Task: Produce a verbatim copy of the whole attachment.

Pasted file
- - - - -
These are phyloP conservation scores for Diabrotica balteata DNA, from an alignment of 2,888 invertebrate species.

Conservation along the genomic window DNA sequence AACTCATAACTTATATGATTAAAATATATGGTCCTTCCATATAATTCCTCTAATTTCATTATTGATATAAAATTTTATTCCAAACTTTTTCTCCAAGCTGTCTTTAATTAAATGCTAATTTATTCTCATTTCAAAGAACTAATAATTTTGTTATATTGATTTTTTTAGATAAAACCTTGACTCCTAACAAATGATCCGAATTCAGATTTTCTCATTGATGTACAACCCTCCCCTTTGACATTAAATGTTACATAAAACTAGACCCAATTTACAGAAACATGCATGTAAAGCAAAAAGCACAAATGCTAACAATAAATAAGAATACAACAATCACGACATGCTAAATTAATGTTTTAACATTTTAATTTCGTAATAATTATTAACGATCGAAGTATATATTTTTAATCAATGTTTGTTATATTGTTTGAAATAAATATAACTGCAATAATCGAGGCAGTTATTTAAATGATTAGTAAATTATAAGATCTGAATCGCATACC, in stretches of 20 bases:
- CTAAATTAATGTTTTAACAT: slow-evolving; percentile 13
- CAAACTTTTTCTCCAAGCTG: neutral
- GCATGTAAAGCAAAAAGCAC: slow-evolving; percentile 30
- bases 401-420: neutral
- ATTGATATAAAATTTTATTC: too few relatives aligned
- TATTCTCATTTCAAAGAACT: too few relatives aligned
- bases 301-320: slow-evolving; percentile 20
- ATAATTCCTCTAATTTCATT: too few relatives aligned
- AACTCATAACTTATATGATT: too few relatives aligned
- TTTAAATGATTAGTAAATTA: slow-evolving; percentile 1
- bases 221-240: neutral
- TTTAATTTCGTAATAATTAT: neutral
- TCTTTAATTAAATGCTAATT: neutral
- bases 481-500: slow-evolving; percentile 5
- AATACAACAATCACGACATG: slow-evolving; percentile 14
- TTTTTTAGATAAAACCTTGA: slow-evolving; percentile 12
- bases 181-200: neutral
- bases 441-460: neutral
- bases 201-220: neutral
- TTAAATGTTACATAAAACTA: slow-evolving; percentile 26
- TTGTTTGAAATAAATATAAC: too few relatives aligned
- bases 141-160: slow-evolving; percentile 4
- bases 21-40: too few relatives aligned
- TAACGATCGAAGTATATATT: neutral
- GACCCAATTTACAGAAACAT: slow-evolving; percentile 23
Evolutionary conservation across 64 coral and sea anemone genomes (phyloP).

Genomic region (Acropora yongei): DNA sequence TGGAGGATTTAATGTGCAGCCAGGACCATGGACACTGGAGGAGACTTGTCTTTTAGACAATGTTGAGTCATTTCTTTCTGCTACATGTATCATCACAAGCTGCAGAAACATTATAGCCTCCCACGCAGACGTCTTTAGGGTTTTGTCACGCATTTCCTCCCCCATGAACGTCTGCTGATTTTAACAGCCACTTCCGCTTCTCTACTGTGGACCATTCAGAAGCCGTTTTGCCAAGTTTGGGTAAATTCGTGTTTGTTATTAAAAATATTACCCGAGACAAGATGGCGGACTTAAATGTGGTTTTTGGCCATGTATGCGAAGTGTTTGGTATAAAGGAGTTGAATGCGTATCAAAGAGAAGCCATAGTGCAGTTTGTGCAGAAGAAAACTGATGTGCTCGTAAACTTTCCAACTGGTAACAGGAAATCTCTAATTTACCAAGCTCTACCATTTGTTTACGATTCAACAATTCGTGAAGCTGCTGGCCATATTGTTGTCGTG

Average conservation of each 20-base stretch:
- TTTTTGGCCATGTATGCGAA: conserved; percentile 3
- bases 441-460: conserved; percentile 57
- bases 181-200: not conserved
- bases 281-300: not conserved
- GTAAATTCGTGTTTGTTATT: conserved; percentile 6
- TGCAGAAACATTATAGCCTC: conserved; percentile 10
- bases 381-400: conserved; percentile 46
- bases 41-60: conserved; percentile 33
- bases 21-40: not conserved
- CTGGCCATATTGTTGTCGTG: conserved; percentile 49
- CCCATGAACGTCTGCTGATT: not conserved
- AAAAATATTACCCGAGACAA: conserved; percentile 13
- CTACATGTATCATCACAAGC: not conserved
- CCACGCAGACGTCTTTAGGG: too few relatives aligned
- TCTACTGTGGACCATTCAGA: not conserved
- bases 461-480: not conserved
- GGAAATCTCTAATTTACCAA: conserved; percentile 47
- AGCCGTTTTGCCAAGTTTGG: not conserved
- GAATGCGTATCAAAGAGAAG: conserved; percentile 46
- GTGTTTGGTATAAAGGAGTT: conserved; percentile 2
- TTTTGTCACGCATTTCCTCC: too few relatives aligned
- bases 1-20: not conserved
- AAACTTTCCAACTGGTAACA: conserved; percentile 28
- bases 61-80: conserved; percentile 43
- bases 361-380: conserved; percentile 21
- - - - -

These are phyloP conservation scores for Diabrotica balteata DNA, from an alignment of 2,888 invertebrate species.

Conservation along the genomic window DNA sequence AACTCATAACTTATATGATTAAAATATATGGTCCTTCCATATAATTCCTCTAATTTCATTATTGATATAAAATTTTATTCCAAACTTTTTCTCCAAGCTGTCTTTAATTAAATGCTAATTTATTCTCATTTCAAAGAACTAATAATTTTGTTATATTGATTTTTTTAGATAAAACCTTGACTCCTAACAAATGATCCGAATTCAGATTTTCTCATTGATGTACAACCCTCCCCTTTGACATTAAATGTTACATAAAACTAGACCCAATTTACAGAAACATGCATGTAAAGCAAAAAGCACAAATGCTAACAATAAATAAGAATACAACAATCACGACATGCTAAATTAATGTTTTAACATTTTAATTTCGTAATAATTATTAACGATCGAAGTATATATTTTTAATCAATGTTTGTTATATTGTTTGAAATAAATATAACTGCAATAATCGAGGCAGTTATTTAAATGATTAGTAAATTATAAGATCTGAATCGCATACC, in stretches of 20 bases:
- CTAAATTAATGTTTTAACAT: slow-evolving; percentile 13
- CAAACTTTTTCTCCAAGCTG: neutral
- GCATGTAAAGCAAAAAGCAC: slow-evolving; percentile 30
- bases 401-420: neutral
- ATTGATATAAAATTTTATTC: too few relatives aligned
- TATTCTCATTTCAAAGAACT: too few relatives aligned
- bases 301-320: slow-evolving; percentile 20
- ATAATTCCTCTAATTTCATT: too few relatives aligned
- AACTCATAACTTATATGATT: too few relatives aligned
- TTTAAATGATTAGTAAATTA: slow-evolving; percentile 1
- bases 221-240: neutral
- TTTAATTTCGTAATAATTAT: neutral
- TCTTTAATTAAATGCTAATT: neutral
- bases 481-500: slow-evolving; percentile 5
- AATACAACAATCACGACATG: slow-evolving; percentile 14
- TTTTTTAGATAAAACCTTGA: slow-evolving; percentile 12
- bases 181-200: neutral
- bases 441-460: neutral
- bases 201-220: neutral
- TTAAATGTTACATAAAACTA: slow-evolving; percentile 26
- TTGTTTGAAATAAATATAAC: too few relatives aligned
- bases 141-160: slow-evolving; percentile 4
- bases 21-40: too few relatives aligned
- TAACGATCGAAGTATATATT: neutral
- GACCCAATTTACAGAAACAT: slow-evolving; percentile 23
Evolutionary conservation across 64 coral and sea anemone genomes (phyloP).

Genomic region (Acropora yongei): DNA sequence TGGAGGATTTAATGTGCAGCCAGGACCATGGACACTGGAGGAGACTTGTCTTTTAGACAATGTTGAGTCATTTCTTTCTGCTACATGTATCATCACAAGCTGCAGAAACATTATAGCCTCCCACGCAGACGTCTTTAGGGTTTTGTCACGCATTTCCTCCCCCATGAACGTCTGCTGATTTTAACAGCCACTTCCGCTTCTCTACTGTGGACCATTCAGAAGCCGTTTTGCCAAGTTTGGGTAAATTCGTGTTTGTTATTAAAAATATTACCCGAGACAAGATGGCGGACTTAAATGTGGTTTTTGGCCATGTATGCGAAGTGTTTGGTATAAAGGAGTTGAATGCGTATCAAAGAGAAGCCATAGTGCAGTTTGTGCAGAAGAAAACTGATGTGCTCGTAAACTTTCCAACTGGTAACAGGAAATCTCTAATTTACCAAGCTCTACCATTTGTTTACGATTCAACAATTCGTGAAGCTGCTGGCCATATTGTTGTCGTG

Average conservation of each 20-base stretch:
- TTTTTGGCCATGTATGCGAA: conserved; percentile 3
- bases 441-460: conserved; percentile 57
- bases 181-200: not conserved
- bases 281-300: not conserved
- GTAAATTCGTGTTTGTTATT: conserved; percentile 6
- TGCAGAAACATTATAGCCTC: conserved; percentile 10
- bases 381-400: conserved; percentile 46
- bases 41-60: conserved; percentile 33
- bases 21-40: not conserved
- CTGGCCATATTGTTGTCGTG: conserved; percentile 49
- CCCATGAACGTCTGCTGATT: not conserved
- AAAAATATTACCCGAGACAA: conserved; percentile 13
- CTACATGTATCATCACAAGC: not conserved
- CCACGCAGACGTCTTTAGGG: too few relatives aligned
- TCTACTGTGGACCATTCAGA: not conserved
- bases 461-480: not conserved
- GGAAATCTCTAATTTACCAA: conserved; percentile 47
- AGCCGTTTTGCCAAGTTTGG: not conserved
- GAATGCGTATCAAAGAGAAG: conserved; percentile 46
- GTGTTTGGTATAAAGGAGTT: conserved; percentile 2
- TTTTGTCACGCATTTCCTCC: too few relatives aligned
- bases 1-20: not conserved
- AAACTTTCCAACTGGTAACA: conserved; percentile 28
- bases 61-80: conserved; percentile 43
- bases 361-380: conserved; percentile 21